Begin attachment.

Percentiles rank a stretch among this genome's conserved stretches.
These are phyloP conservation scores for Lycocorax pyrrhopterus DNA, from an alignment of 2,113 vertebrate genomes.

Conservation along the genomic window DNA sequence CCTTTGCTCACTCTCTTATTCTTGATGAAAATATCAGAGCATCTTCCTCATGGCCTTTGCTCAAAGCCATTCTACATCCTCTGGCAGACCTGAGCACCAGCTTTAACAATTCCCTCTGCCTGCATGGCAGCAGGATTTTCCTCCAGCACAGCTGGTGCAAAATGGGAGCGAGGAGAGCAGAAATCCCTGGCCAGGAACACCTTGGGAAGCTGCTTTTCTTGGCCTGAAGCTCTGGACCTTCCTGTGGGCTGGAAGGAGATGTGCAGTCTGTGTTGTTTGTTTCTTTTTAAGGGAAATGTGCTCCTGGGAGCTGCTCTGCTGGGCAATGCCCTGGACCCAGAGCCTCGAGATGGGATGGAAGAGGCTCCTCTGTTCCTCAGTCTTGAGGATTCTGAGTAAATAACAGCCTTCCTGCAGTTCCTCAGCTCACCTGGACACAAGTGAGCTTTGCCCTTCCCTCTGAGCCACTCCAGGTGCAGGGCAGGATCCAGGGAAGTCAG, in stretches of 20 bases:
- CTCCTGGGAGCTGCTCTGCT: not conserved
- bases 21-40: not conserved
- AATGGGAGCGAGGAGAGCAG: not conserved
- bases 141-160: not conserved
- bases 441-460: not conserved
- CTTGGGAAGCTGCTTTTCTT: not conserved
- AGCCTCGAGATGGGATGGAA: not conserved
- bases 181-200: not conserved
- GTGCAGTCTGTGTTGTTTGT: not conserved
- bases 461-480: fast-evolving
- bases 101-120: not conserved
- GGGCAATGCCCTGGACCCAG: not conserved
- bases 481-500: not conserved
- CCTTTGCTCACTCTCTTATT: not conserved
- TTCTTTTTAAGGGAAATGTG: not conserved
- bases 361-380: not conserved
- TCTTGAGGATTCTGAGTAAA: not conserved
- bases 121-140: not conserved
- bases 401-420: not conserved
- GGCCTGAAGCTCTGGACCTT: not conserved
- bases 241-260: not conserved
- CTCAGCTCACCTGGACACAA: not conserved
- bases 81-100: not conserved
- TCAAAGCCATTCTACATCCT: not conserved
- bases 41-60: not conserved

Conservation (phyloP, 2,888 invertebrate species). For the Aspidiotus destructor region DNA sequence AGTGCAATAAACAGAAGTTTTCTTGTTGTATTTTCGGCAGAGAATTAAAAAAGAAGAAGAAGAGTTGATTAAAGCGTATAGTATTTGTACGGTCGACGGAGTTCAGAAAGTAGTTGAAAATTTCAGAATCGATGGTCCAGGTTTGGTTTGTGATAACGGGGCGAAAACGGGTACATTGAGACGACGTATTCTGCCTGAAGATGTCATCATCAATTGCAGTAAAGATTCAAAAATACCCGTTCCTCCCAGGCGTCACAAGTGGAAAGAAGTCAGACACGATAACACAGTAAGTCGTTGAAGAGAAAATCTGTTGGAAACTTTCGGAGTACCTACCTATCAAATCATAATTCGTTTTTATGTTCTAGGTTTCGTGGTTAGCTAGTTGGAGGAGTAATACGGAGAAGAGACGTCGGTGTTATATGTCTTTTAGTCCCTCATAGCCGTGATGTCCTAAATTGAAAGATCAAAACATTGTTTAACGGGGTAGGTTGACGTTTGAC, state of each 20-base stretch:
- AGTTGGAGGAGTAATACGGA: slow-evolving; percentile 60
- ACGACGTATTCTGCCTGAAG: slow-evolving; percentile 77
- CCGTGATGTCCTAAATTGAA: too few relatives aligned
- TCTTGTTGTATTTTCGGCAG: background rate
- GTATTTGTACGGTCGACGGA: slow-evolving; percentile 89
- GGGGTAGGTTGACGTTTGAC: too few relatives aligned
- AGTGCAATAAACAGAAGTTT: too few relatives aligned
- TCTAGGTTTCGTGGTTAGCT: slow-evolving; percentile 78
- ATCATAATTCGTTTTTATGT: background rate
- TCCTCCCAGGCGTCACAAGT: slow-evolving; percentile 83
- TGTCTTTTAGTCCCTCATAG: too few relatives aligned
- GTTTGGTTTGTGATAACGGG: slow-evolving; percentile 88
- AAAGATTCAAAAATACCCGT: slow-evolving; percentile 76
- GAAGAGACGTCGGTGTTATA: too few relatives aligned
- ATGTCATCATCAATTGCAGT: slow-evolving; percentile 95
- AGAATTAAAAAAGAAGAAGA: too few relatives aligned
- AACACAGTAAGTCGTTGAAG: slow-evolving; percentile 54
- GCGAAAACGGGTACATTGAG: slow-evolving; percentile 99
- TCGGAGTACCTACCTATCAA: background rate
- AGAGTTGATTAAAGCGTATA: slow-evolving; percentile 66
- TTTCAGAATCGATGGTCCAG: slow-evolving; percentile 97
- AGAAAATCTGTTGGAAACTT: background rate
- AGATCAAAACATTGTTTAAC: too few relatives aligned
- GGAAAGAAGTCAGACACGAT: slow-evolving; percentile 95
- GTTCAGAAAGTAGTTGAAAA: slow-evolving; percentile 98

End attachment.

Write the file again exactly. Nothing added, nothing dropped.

Percentiles rank a stretch among this genome's conserved stretches.
These are phyloP conservation scores for Lycocorax pyrrhopterus DNA, from an alignment of 2,113 vertebrate genomes.

Conservation along the genomic window DNA sequence CCTTTGCTCACTCTCTTATTCTTGATGAAAATATCAGAGCATCTTCCTCATGGCCTTTGCTCAAAGCCATTCTACATCCTCTGGCAGACCTGAGCACCAGCTTTAACAATTCCCTCTGCCTGCATGGCAGCAGGATTTTCCTCCAGCACAGCTGGTGCAAAATGGGAGCGAGGAGAGCAGAAATCCCTGGCCAGGAACACCTTGGGAAGCTGCTTTTCTTGGCCTGAAGCTCTGGACCTTCCTGTGGGCTGGAAGGAGATGTGCAGTCTGTGTTGTTTGTTTCTTTTTAAGGGAAATGTGCTCCTGGGAGCTGCTCTGCTGGGCAATGCCCTGGACCCAGAGCCTCGAGATGGGATGGAAGAGGCTCCTCTGTTCCTCAGTCTTGAGGATTCTGAGTAAATAACAGCCTTCCTGCAGTTCCTCAGCTCACCTGGACACAAGTGAGCTTTGCCCTTCCCTCTGAGCCACTCCAGGTGCAGGGCAGGATCCAGGGAAGTCAG, in stretches of 20 bases:
- CTCCTGGGAGCTGCTCTGCT: not conserved
- bases 21-40: not conserved
- AATGGGAGCGAGGAGAGCAG: not conserved
- bases 141-160: not conserved
- bases 441-460: not conserved
- CTTGGGAAGCTGCTTTTCTT: not conserved
- AGCCTCGAGATGGGATGGAA: not conserved
- bases 181-200: not conserved
- GTGCAGTCTGTGTTGTTTGT: not conserved
- bases 461-480: fast-evolving
- bases 101-120: not conserved
- GGGCAATGCCCTGGACCCAG: not conserved
- bases 481-500: not conserved
- CCTTTGCTCACTCTCTTATT: not conserved
- TTCTTTTTAAGGGAAATGTG: not conserved
- bases 361-380: not conserved
- TCTTGAGGATTCTGAGTAAA: not conserved
- bases 121-140: not conserved
- bases 401-420: not conserved
- GGCCTGAAGCTCTGGACCTT: not conserved
- bases 241-260: not conserved
- CTCAGCTCACCTGGACACAA: not conserved
- bases 81-100: not conserved
- TCAAAGCCATTCTACATCCT: not conserved
- bases 41-60: not conserved

Conservation (phyloP, 2,888 invertebrate species). For the Aspidiotus destructor region DNA sequence AGTGCAATAAACAGAAGTTTTCTTGTTGTATTTTCGGCAGAGAATTAAAAAAGAAGAAGAAGAGTTGATTAAAGCGTATAGTATTTGTACGGTCGACGGAGTTCAGAAAGTAGTTGAAAATTTCAGAATCGATGGTCCAGGTTTGGTTTGTGATAACGGGGCGAAAACGGGTACATTGAGACGACGTATTCTGCCTGAAGATGTCATCATCAATTGCAGTAAAGATTCAAAAATACCCGTTCCTCCCAGGCGTCACAAGTGGAAAGAAGTCAGACACGATAACACAGTAAGTCGTTGAAGAGAAAATCTGTTGGAAACTTTCGGAGTACCTACCTATCAAATCATAATTCGTTTTTATGTTCTAGGTTTCGTGGTTAGCTAGTTGGAGGAGTAATACGGAGAAGAGACGTCGGTGTTATATGTCTTTTAGTCCCTCATAGCCGTGATGTCCTAAATTGAAAGATCAAAACATTGTTTAACGGGGTAGGTTGACGTTTGAC, state of each 20-base stretch:
- AGTTGGAGGAGTAATACGGA: slow-evolving; percentile 60
- ACGACGTATTCTGCCTGAAG: slow-evolving; percentile 77
- CCGTGATGTCCTAAATTGAA: too few relatives aligned
- TCTTGTTGTATTTTCGGCAG: background rate
- GTATTTGTACGGTCGACGGA: slow-evolving; percentile 89
- GGGGTAGGTTGACGTTTGAC: too few relatives aligned
- AGTGCAATAAACAGAAGTTT: too few relatives aligned
- TCTAGGTTTCGTGGTTAGCT: slow-evolving; percentile 78
- ATCATAATTCGTTTTTATGT: background rate
- TCCTCCCAGGCGTCACAAGT: slow-evolving; percentile 83
- TGTCTTTTAGTCCCTCATAG: too few relatives aligned
- GTTTGGTTTGTGATAACGGG: slow-evolving; percentile 88
- AAAGATTCAAAAATACCCGT: slow-evolving; percentile 76
- GAAGAGACGTCGGTGTTATA: too few relatives aligned
- ATGTCATCATCAATTGCAGT: slow-evolving; percentile 95
- AGAATTAAAAAAGAAGAAGA: too few relatives aligned
- AACACAGTAAGTCGTTGAAG: slow-evolving; percentile 54
- GCGAAAACGGGTACATTGAG: slow-evolving; percentile 99
- TCGGAGTACCTACCTATCAA: background rate
- AGAGTTGATTAAAGCGTATA: slow-evolving; percentile 66
- TTTCAGAATCGATGGTCCAG: slow-evolving; percentile 97
- AGAAAATCTGTTGGAAACTT: background rate
- AGATCAAAACATTGTTTAAC: too few relatives aligned
- GGAAAGAAGTCAGACACGAT: slow-evolving; percentile 95
- GTTCAGAAAGTAGTTGAAAA: slow-evolving; percentile 98